Second-Guessing the Stimulus Package

The House's economic stimulus bill contains much of what small business has always wanted, but it still leaves a lot to be desired

If Patrick Von Bargen had crafted the economic-stimulus package on the table in Congress, it would have included a measure allowing fast-growing companies to defer up to $250,000 in federal income tax payments for three years. Also, for people who invest in entrepreneurial outfits, he would have halved the capital-gains tax rate for at least 5 years -- and eliminated it altogether for such investments held 10 or more years.

During the last recession (1990-91), it was the fast-growth companies that added jobs first, says Von Bargen, executive director of the National Commission on Entrepreneurship. "It looks as though the real economic activity is in those companies this time as well," he says, pointing out that while total third-quarter venture-capital investment ($7.7 billion) was dismal compared with such investments in the previous two years, it remains high when judged against any year prior to 1999.


  The economic-stimulus legislation recently passed by the House and now being debated in the Senate contains many items that have long been on the traditional small-business lobby's wish list: repeal of the alternative minimum tax, allowing net operating losses for the next three years to be deducted from taxes paid up to five years earlier, and stepping up the expense provisions for capital purchases. Some small-business leaders and economists maintain, however, that as a tool to boost short-term spending, the legislation is flawed.

"As a stimulus package, it stinks," says William Dunkelberg, chief economist for the National Federation of Independent Business (NFIB), which has some 600,000 members and officially supports the legislation. "It just moves money from one pocket to another. And [given that a recession is already well under way], it's too late." His remedy would be rapid-fire, retroactive tax cuts for everyone.

Such tax cuts make sense to Tom Gunn, executive director of the Arizona Small Business Assn. He would temporarily cut payroll taxes to give all workers an immediate break. Yet Gunn isn't critical of the House bill, which has come under fire for giving much more to corporations than individuals. He argues that, even if consumers spend the extra money, the effect will not be as great as that attributable to businesses spending, which creates jobs.

Critics counter that those tax breaks will go to both wealthy companies and those in dire need, and that some of the money will be pocketed rather than spent. And if consumers aren't spending, they ask, why would businesses expand?


  Cutting rates for specific actions going forward makes more sense than doing so on already-paid tax bills -- which is what the repeal of the alternative minimum tax does, says Irving Leveson, president of in Marlboro, N.J. The House passed "more of an assistance package" than a stimulus one, he says. A faster, more direct way to help the economy would be an investment tax credit for new hiring. "It's not that you shouldn't give money to companies, but you want to give it for new decisions," he believes. Leveson also thinks the simplest remedy would be across-the-board personal and corporate income tax cuts, including some capital-gains cuts.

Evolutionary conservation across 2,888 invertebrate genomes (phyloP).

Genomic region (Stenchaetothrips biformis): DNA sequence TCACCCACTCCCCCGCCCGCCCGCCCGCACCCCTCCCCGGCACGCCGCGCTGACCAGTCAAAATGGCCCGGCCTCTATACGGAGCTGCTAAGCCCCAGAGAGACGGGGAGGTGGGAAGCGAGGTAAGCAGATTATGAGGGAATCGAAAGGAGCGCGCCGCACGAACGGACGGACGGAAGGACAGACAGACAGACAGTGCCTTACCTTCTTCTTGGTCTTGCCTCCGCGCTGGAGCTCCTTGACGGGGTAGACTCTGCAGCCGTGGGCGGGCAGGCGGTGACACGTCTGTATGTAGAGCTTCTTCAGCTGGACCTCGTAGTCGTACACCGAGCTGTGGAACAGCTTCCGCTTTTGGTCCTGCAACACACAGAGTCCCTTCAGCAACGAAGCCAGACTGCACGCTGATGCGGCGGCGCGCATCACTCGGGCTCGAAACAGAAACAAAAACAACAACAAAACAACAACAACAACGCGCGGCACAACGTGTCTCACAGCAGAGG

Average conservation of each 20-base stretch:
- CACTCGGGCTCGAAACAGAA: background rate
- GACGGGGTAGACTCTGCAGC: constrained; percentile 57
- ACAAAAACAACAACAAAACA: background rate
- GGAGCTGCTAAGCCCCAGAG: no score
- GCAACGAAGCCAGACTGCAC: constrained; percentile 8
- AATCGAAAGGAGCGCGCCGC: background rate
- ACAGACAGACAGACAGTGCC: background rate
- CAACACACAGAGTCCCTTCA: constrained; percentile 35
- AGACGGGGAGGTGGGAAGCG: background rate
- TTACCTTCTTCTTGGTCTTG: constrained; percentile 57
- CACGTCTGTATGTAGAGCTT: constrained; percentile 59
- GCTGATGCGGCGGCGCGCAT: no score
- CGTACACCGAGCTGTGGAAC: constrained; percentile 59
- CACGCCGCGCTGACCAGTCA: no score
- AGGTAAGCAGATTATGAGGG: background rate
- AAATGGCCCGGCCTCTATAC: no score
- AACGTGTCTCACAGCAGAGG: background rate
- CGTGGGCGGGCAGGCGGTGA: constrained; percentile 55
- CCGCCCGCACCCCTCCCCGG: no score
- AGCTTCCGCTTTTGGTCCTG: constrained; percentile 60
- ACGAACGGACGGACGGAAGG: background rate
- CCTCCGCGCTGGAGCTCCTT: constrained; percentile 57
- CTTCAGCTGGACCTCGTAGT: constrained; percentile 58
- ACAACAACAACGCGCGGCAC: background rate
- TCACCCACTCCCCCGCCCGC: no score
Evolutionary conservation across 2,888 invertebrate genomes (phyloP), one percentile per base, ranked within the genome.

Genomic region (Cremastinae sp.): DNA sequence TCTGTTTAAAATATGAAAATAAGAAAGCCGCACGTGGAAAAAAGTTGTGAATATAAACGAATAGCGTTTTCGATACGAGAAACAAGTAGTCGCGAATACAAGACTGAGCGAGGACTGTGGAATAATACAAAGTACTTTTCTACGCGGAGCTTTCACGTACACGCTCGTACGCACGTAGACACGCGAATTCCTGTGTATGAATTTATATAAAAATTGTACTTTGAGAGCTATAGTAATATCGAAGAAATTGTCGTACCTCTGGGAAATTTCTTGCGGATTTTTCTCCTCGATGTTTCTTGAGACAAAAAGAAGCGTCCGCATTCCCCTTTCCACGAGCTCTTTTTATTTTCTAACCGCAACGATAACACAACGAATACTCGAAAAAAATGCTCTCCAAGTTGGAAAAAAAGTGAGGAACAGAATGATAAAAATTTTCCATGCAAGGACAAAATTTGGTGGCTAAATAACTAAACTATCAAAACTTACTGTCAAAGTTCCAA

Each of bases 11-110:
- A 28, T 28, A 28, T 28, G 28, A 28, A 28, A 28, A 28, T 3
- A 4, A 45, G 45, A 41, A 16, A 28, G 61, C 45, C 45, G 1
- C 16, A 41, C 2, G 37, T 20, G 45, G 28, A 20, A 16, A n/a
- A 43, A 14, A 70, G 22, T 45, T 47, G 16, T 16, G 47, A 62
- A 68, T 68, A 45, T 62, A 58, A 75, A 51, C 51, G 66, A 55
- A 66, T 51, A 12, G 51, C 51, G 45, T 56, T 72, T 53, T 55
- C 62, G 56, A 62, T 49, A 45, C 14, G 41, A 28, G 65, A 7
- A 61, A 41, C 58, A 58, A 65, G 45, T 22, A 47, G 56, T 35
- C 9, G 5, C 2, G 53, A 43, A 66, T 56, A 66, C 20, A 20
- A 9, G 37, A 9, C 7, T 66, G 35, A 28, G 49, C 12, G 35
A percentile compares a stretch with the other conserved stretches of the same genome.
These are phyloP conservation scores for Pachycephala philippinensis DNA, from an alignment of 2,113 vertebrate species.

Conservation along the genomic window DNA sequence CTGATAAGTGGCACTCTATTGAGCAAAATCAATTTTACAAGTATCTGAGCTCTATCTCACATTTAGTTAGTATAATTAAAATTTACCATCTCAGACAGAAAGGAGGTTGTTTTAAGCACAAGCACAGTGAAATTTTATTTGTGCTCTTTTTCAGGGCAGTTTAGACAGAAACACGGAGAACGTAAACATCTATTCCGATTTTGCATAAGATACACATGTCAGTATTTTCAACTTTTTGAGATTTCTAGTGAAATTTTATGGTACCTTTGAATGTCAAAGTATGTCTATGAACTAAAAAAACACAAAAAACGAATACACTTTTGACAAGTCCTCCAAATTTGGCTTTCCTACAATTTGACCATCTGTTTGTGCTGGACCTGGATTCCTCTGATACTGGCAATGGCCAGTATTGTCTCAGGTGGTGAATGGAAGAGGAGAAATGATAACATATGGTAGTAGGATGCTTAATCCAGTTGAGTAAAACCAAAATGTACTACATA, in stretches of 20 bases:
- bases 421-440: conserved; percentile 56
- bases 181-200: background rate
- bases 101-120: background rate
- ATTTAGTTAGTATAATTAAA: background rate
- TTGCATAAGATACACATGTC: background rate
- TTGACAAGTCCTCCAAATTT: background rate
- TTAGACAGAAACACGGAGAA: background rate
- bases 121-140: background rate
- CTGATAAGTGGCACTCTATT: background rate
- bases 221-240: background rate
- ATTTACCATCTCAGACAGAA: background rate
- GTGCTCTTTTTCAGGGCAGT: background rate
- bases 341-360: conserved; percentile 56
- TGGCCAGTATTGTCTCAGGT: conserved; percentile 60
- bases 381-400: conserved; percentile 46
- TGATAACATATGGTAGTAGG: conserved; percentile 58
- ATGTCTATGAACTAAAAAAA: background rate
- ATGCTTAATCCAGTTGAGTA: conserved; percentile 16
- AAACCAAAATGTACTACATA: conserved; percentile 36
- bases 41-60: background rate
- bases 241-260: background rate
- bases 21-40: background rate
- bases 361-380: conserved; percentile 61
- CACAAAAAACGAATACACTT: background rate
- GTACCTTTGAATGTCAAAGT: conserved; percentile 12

Complete, retroactive elimination of the alternative minimum tax, which was meant to ensure that neither businesses nor individuals use loopholes beyond a certain level, is going to benefit the big corporations far more than small business, says Joel Marks, head of the American Small Business Alliance. "At this point, the economic stimulus should be coming from the bottom up, not the top down," says Marks, who defines the bottom as working people, small businesses, and low- and middle-income families. He recommends companies receive targeted tax credits for education and training, and to alleviate the growing cost of health insurance.

The House bill extends this year's tax rebate to those 30 million households with incomes too low to file tax returns, and it earmarks $12 billion for extended unemployment benefits and health-insurance subsidies for the newly jobless. But the bulk of the $100 billion goes for corporate tax cuts. And while the Senate version also provides a tax rebate for the working poor and more unemployment and health-insurance benefits, it focuses largely on spending rather than tax cuts.


  Government spending for construction and other capital improvements is "the worst fiscal stimulus you can have" because it takes the longest to put into place, says Dunkelberg. As economic stimulus, government spending would have a long-term result, agrees Von Bargen, but the psychological boost would be immediate. He would like Congress to commit significant funding for education "to improve our human capital," as well as to building and repairing infrastructure, and for research and development. "That not only puts in cash, but it changes the mindset," he says. "Given terrorism and the economic doldrums, it expresses confidence in the future."

Dunkelberg is one small-business economist with confidence in the future, no matter what the stimulus package looks like. What's $100 billion or so compared to the $10.2 trillion economy, he asks? "You can't have record growth every year," he says, "but this economy likes to grow. It'll grow in spite of what Congress does. Most of what's going on here is parading."

If he's right, many parade-watchers will still have reason to cheer.

By Theresa Forsman in New York

Edited by Robin J. Phillips

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